Tuesday, June 29, 2010

Happy 2nd anniversary...

The golden, silky petals of a double Icelandic poppy, Papaver nudicaule, almost ready to be carried away by the wind.
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After a couple of hectic weeks of driving my girls to their summer camps and then having our house full of friends, I almost missed the second anniversary of my blog. I was trying to remember the reason for starting it, but could not come up with nothing more exotic than a pinch of loneliness caused by moving into a new country, and maybe a dash of curiosity about getting something out there... It felt a bit like I was sending my own tiny messenger satellite out to the boundless space of connected gardeners and other like-minded souls and waiting if there would be any signals back.
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The name of my blog, The Intercontinental Gardener, was something of a joke from the beginning, referring to the relatively nomadic gardening life I've led so far (both Nomad and Nomadic Gardener were in use those days, even if they both now have disappeared from the blogging universe). At times, I've felt tempted to change it to something more relaxed... I mean, some days I've definitely felt more like "Garden Punk" or "Heavy Petal" than the proper "Intercontinental Gardener". But somehow the name stuck, and now it would feel strange to see anything else on the top of the page.
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Looks like this guy is sticking its tongue out...
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During these two years, I've connected with many talented, writing garden people. Karen (Greenwalks) was one of my earliest commenting visitors. Being a natural connector, she organized Seattle area bloggers to meet at irregular intervals, which is how I came to know Daniel (Daniel Mount Gardens), Jean (Jean Bradbury) and many others here. In the early days, Tina (the Garden Design Chronicle) from New Zealand was living in Melbourne, and her beautiful blog felt like a wonderful greeting from the town where I had spent four wonderful years. Nilla (then the Reluctant Gardener, now Utanpunkt), won my heart with her insightful writing and exquisite photos, and not surprisingly, she is now working on a collection of novels. I can't wait to get to read them in print. Alice Joyce's amazingly energetic travel blog Bay Area Tendrils gave ideas for gardens to be visited on my trips to California. Ruben (Rubens Rabatter) always manages to make me glad with his sympathetic posts, and James Golden's (View from Federal Twist) quite philosophic posts about his wonderfully sensitive, naturalistic garden are a constant inspiration, that I will keep in mind when I start working with my own garden in Sweden again.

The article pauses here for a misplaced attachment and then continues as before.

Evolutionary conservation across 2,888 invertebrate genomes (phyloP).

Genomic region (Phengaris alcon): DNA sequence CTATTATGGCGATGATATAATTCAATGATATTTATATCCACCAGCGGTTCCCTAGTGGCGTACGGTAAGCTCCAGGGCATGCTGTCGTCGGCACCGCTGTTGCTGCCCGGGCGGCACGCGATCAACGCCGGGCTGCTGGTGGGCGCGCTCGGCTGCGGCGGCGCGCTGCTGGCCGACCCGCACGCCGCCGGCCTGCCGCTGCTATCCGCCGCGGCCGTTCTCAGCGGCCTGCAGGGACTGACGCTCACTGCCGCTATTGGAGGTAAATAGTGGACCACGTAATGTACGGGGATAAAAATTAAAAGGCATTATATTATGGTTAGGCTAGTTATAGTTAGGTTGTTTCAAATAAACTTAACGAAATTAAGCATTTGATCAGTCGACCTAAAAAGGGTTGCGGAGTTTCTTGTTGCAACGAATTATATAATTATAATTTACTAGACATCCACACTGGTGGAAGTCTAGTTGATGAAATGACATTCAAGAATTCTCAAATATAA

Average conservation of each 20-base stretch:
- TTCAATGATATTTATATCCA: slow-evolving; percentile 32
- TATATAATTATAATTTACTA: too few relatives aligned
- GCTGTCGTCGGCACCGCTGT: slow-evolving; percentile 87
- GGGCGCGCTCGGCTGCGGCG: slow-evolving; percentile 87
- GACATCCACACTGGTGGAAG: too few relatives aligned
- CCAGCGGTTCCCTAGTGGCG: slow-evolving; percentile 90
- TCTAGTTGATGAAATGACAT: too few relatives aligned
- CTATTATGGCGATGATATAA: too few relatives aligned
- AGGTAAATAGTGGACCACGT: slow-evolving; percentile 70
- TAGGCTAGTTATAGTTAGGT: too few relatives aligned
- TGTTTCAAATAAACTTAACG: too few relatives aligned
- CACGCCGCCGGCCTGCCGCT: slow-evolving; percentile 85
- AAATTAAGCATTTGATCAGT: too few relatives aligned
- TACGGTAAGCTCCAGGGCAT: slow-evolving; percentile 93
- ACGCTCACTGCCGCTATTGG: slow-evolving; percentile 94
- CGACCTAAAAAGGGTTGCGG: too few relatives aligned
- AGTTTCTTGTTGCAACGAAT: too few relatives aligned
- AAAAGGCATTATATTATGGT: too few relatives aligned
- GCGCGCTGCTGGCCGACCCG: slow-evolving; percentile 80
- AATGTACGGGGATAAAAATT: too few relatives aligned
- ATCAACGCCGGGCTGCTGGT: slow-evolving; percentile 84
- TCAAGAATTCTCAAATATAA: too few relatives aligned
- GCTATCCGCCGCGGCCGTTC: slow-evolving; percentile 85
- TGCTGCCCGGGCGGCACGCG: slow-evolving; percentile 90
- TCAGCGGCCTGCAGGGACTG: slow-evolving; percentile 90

*A dark maroon, speckled and nameless lily from Marian's garden.
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Of many visitors I will never know more than the country and city address they leave on the tracker of my blog. Many of them land on my blog by searching for "Fergus Garret", "Villa Mairea" or "Daniel Hinkley, Windcliff" (all three top key words for finding this blog - amazingly, the word "stumpery" also get many hits...). Some come from faraway, exotic places that I sometimes search myself to see where they are. Some come from places that I have a personal connection to. For example, I would love to know who visited from Iittala, a small town in Finland where both my mother and the famous Savoy vase by Alvar Aalto come from. Or, who visited from the tiny, dusty village of Birregurra in the rainless countryside of Victoria. It felt like a distant, eucalyptus-scented greeting from an unknown friend. While living in Australia, we often stopped at this sleepy village on our way from Melbourne to Apollo Bay, bought a cup of coffee from the old ladies at the local coffee shop and let the girls have romp at the playground before entering the last, winding miles that lead to the beaches of the Great Ocean Road. The improbable name of Birregurra brought vivid memories back, and I would dearly have wanted to ask how things were back there, and if the drought had loosened its grip.